Fountaindale Library's new $3M media center unmatched in west suburbs
BOLINGBROOK — When the Fountaindale Public Library's new digital media center opens next month, library members will have more than $600,000 worth of technology and equipment at their disposal.
Dubbed Studio 300, the 6,800-square-foot space in the basement of the library will offer the largest and most comprehensive media center of its kind in the western suburbs, according to library staff.
Local bands will be able to record music with the studio's audio recording equipment. Homeowners can design and print their own posters or fliers for garage sales. Families can share time with long distance relatives via video conferencing. Students can create their own science projects from scratch using a 3D printer.
"This will be an enormous technological asset to the Bolingbrook community," library executive director Paul Mills said. "Very few people have the resources, space or money to fit all of this equipment in their home."
The studio's nearly 7,000 square feet of space boasts 18 Mac desktop computers, each with an oversized 27-inch screen, and 12 MacBook laptops.
It has six audio and two video recording studios and three group collaboration rooms equipped with dual screen sharing technology and video conferencing equipment. There are also 3D and poster printing stations, which patrons can use for a reasonable fee.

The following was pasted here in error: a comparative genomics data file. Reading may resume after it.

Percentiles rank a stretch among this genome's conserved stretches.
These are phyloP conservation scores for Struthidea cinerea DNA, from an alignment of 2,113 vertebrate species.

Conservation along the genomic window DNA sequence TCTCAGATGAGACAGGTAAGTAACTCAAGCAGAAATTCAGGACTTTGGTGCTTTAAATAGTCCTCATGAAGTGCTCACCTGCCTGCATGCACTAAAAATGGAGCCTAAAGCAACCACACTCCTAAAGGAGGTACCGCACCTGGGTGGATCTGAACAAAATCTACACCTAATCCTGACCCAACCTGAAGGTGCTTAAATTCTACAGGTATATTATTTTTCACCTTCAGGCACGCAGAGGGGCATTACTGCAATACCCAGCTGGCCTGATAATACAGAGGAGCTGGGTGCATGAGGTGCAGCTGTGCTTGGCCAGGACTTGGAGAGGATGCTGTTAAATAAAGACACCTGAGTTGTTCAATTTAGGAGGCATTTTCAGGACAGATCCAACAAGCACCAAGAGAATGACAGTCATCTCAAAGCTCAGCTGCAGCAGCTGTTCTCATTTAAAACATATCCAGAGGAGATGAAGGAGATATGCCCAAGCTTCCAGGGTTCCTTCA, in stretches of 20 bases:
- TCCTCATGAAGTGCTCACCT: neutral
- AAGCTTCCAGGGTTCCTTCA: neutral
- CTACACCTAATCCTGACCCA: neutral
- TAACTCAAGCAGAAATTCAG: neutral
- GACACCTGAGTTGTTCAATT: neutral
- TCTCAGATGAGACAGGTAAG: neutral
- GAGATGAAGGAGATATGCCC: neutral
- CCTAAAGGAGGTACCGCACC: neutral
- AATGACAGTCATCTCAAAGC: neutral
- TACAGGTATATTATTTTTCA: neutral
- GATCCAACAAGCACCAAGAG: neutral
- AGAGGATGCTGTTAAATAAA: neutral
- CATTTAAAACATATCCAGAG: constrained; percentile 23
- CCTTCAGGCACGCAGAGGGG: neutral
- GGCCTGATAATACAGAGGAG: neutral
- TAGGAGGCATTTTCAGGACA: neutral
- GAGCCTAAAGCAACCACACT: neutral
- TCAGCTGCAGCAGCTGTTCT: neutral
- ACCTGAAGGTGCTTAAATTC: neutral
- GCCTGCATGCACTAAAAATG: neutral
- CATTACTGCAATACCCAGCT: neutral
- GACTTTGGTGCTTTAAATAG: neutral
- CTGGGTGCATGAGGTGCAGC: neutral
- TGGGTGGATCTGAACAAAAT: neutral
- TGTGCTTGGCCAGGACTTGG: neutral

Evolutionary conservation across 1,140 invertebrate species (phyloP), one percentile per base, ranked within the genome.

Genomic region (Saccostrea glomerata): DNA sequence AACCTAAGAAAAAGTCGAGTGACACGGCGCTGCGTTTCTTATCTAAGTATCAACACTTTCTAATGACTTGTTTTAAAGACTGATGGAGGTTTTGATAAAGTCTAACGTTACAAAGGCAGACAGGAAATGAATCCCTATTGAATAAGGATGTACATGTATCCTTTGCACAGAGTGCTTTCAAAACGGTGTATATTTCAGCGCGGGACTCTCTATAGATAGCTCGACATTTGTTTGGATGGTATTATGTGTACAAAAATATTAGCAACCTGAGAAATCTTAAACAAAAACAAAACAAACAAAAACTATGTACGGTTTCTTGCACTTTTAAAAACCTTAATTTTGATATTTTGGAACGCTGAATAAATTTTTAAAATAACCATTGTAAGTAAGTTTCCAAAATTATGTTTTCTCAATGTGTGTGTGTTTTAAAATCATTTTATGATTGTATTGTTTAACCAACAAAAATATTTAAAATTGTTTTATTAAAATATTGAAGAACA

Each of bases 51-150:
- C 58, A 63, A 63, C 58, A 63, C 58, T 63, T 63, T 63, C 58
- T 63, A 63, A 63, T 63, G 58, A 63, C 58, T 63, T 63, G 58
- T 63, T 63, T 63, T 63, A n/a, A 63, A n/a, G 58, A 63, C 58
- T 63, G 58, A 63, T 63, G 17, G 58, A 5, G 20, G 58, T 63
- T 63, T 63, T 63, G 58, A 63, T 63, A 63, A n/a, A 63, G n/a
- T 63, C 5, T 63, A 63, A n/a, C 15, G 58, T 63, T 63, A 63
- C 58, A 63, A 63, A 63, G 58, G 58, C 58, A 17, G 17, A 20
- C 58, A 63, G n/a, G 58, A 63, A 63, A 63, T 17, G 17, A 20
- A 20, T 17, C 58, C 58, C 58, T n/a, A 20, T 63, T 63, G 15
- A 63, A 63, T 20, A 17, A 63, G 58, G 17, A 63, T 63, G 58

It will also be home to the Friends of the Library Book Cellar, where gently used books, CDs, DVDs, flash drives and other electronic items will be sold. Income from the store will benefit the Friend of the Library club.
Open throughout library hours, the media center will be staffed with trained professionals to assist users of any skill level.
Initially, Studio 300 will function like a classroom, as Fountaindale staff host spring seminars and tutorials to familiarize residents with equipment and technology.
Bolingbrook resident and Fountaindale Public Library Studio Services Manager Jeffrey Fisher is already planning introductory classes as well as summer camps to utilize the media center.
"Soon, patrons will be able to attend group classes or receive one-on-one training from Studio 300 staff," Fisher said. "It is important for us to keep the momentum going and keep people excited. In addition to our into classes like Photoshop, we are already thinking about summer camps and other activities."
Fisher began his role in October after the groundwork of the $3 million media center was laid. He has since overseen equipment purchases, aided the media center marketing plan, hired Studio 300 staff and overseen the construction. He will now manage day-to-day operations and programming of the studio.
Simply, he said Studio 300 is "designed to provide an avenue for patrons to tell their stories."
When the $35 million Fountaindale Public Library opened in March 2011, favorable construction pricing and efficient management yielded an approximate $3 million surplus from the building bond, according to Mills.
The Fountaindale Board left the basement empty, deferring further construction to survey Chicagoland libraries and determine an effective use. After much deliberation, they hired architectural firm Nagle Hartray to build a digital media center.
Now, the studio is unrivaled in the west suburbs, Mills said.
"The Joliet Public Library has a digital media center, but they had to abide by spacial constraints that did not affect us," Mills said. "We had the space to put in multiple video and audio recording studios, and fill the space with the best state-of-the-art technology."
Residents can access Studio 300 beginning Saturday, March 16, when a grand opening is scheduled from 11 a.m. to 2:30 p.m.
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